There's birth, there's growing up, there's figuring things out, there's facing adversities, there's figuring out the way ahead, there's being independent, there's growing old, and then there's the eventual struggle at the end. There are what I can only presume some moments one should experience and understand from within their own thoughts and philosophies.

Up until now, my description of Journey has been like any other game. You play it, you think its nice, and that's it. But Journey does something differently, and so differently that there hasn't been another game like it in all of history. Its the way it connects two entirely different players without turning the game into either co-op or multiplayer style of gameplays.

Just like life, Journey offers you the chance to run into a random stranger, another player who is playing the same level as you, and its up to you two on how you want to play - together or separately. The only interactions you two can make with each other are using the sounds. Soon it turns into an actual communication exercise as you both try to figure out how to call each other, how to ask something, how to specify you want to go somewhere. Its a beautiful experience of learning to communicate with another person. But its completely different from any communication you have, because there are no words or faces or gestures. Nothing but a series of sounds and an unfamiliar environment.

The game also has benefits for companionship, which it won't tell you outright, but you figure out when playing together. Things like being next to each helping do things better, or helping each other get to farther and higher places than you could have done by yourself. Its a genuinely exemplary expression of what it feels like to have a companion in life.

Players can choose to travel together or not. When two players, and there are only two at any time, decide to finish the level together, they start the next one together as well. Otherwise its an entirely new player who you must now figure out how to communicate with and understand what they like to do and where they want to go.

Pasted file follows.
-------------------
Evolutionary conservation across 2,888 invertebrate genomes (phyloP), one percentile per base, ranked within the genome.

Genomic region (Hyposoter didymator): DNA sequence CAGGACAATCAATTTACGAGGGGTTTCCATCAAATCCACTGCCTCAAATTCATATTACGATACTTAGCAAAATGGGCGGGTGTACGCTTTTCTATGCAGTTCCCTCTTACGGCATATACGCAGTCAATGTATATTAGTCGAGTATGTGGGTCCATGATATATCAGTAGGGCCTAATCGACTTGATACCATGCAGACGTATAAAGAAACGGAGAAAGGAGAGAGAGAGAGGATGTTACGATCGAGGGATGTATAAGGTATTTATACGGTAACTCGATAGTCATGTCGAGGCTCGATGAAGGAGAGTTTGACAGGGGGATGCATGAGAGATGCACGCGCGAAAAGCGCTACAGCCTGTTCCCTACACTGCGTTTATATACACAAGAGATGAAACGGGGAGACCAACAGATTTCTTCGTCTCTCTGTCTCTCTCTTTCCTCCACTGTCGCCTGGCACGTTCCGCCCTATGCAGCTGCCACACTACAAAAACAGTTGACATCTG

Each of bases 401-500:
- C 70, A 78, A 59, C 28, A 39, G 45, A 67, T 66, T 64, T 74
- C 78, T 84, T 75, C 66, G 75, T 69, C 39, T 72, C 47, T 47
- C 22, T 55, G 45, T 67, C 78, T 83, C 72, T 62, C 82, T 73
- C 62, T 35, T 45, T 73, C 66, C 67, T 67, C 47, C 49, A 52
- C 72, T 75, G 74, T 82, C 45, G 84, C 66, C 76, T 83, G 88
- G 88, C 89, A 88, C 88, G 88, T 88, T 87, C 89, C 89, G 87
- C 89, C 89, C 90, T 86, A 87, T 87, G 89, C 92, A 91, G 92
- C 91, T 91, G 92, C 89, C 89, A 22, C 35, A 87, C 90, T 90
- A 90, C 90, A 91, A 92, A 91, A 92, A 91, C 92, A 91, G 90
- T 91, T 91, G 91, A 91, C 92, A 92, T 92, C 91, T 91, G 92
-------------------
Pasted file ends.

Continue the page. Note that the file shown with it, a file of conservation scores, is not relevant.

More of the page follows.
Despite being such a short game (I finished it in 108 minutes, just under 2 hours), Journey is an impactful masterpiece. When thinking about why I felt such awe and wonder after playing it, I only had to think about Chen's earlier games, and how they were about experiencing things and understanding our emotions and reactions to being a player and to playing a game, and stripping away everything superficial until the only thing left was the raw feelings we have as we hurtle through our own lives. And because each of us have an independent self and thus differing experiences in life, the way the game will connect with us and make us feel would also be different. Which makes the companionship within the game even more nice to see and play with.

I had played Journey when it released in 2012 at a friend's house. We weren't particularly close or friendly, and our time together was strictly about being people who were into video games. He had a PlayStation 3 and we used to take turns playing new things borrowed from other friends of his. Even at that time, I knew Journey was a good game, but it is completely different to play on your own without sharing that experience or taking breaks in between. This is something that life also has in abundance, what we call 'replay value', where you seek to live moments that make you feel good again and again. Whether its going to your favourite ice-cream place, a park, or playing an allegorical game like Journey.